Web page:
Sermon: "There's Something About Joseph,"

Fourth Sunday in Advent, December 18, 2016
Sermon: “There's Something About Joseph”
Preacher: Rev. Ryan Slifka
Scripture: Isaiah 7:10-16, Matthew 1:18-25

Joseph and Mary are engaged. Which, according to cultural custom means they are pretty much married. They haven’t taken the final step, though, which would have meant moving into the family home together. In between, engagement and moving in, Joseph discovers that Mary’s pregnant. They don’t share a house, let alone a bedroom, so Joseph can’t be the father. As far as we readers and hearers know, Mary hasn’t done anything wrong. But imagine if your partner or someone you know was pregnant. “For the last time,” they say, “I swear—the baby’s from the Holy Spirit.” I don’t think that story would get much buy-in. Even from the most open-minded or pious among us.

It looks like Mary’s cast him in the role of the fool. So Joseph plans to divorce her quietly at least, so there isn’t a public trial or public humiliation. He’ll retain his dignity. He’ll protect his public image. He’ll maintain his pride. He’s well within his means to cut Mary and this newborn baby off. In fact it’s his duty as a righteous man to do it. A man’s gotta do what a man’s gotta do, you might say.

A man’s gotta do what a man’s gotta do. What it means to be a man in this case seems cut-and-dry. It was black-and-white. Case closed. Case closed, that is, until Joseph lays down to sleep one night. Just before he files the divorce papers, Joseph has a dream. In this dream, an angel, a heavenly messenger comes to him. “Joseph, son of David,” says the angel. “Do not be afraid to take Mary as your wife, for the child conceived in her is from the Holy Spirit. She will bear a son, and you are to name him Jesus, for he will save his people from their sins.”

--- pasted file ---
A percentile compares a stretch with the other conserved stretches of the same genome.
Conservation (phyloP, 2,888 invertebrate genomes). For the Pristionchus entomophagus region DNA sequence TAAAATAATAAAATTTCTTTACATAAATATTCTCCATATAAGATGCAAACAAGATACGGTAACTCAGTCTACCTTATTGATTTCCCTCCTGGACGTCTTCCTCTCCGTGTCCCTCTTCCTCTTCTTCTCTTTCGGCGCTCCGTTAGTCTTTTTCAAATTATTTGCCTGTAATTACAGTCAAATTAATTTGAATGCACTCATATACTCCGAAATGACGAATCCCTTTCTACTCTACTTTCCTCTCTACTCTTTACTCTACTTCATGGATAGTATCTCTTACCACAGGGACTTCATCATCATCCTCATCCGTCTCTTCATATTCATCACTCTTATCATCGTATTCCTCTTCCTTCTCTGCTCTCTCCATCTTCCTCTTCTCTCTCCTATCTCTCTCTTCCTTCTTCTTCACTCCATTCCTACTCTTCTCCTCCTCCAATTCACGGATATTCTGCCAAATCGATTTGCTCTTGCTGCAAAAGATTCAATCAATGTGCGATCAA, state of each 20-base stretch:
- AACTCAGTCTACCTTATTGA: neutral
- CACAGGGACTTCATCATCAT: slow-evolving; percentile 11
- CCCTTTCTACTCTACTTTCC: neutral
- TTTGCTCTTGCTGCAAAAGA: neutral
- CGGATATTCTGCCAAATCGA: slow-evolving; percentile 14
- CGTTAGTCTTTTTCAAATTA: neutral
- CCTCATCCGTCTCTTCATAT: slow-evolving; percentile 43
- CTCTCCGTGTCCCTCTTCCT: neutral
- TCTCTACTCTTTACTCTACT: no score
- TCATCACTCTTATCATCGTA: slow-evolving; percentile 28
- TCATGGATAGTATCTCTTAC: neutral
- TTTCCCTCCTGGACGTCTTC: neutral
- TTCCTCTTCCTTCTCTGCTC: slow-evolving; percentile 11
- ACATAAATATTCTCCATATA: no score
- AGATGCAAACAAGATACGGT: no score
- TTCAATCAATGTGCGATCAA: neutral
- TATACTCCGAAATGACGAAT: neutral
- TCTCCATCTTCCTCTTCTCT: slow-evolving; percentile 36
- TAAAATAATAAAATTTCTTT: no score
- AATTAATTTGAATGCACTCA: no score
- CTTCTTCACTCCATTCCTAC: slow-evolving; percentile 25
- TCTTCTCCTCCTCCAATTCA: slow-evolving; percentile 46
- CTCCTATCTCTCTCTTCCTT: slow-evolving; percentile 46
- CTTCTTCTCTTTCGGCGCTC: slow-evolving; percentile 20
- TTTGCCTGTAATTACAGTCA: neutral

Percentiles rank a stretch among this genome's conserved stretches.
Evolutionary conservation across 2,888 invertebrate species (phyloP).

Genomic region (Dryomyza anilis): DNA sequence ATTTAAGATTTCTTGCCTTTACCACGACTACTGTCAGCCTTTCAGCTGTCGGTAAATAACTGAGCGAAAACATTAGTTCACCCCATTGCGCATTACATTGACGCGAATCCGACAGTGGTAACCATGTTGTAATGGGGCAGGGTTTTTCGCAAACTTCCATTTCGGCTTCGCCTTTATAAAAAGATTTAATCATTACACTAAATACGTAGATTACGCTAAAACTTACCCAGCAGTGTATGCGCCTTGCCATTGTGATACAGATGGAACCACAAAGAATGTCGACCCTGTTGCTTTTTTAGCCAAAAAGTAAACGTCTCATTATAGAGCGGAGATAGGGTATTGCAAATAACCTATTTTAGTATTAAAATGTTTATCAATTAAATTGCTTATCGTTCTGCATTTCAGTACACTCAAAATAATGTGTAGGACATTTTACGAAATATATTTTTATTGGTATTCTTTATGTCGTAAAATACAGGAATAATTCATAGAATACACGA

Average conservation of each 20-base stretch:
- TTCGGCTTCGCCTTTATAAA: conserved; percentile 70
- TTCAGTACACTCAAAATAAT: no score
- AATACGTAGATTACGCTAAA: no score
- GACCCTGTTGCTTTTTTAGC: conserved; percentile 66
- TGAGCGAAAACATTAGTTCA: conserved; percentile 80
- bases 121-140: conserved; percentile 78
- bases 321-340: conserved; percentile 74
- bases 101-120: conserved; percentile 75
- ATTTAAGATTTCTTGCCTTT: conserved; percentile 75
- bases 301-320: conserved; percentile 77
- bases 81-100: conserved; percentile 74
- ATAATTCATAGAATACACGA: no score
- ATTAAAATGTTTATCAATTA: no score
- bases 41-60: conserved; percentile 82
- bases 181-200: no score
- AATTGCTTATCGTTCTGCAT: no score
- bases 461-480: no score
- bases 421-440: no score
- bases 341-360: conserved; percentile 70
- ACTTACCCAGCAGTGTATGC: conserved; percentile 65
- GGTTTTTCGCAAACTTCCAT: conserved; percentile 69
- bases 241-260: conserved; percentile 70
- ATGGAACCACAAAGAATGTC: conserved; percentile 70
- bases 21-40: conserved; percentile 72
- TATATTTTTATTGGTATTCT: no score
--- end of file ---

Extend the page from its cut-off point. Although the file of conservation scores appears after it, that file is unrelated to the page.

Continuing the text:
It always sounds great every Christmas—yay! Baby Jesus is born. But now Joseph is caught. He’s caught between a rock and a hard place. He’s caught between the demands of his culture on one hand. And a new demand that seems to ignore and transcend everything he thought being a man is all about. If he doesn’t divorce Mary. He’ll be humiliated. He’ll become a laughingstock. A cuckhold, a fool. Even if he does the right thing, Joseph’s his identity as a man is in deep jeopardy. He’ll be reduced from the lead role in his life and his community, to the husband to an adulterer. And father of a child who doesn’t belong to him. He’ll go from playing the lead, to a playing a more difficult, much less prestigious, supporting role.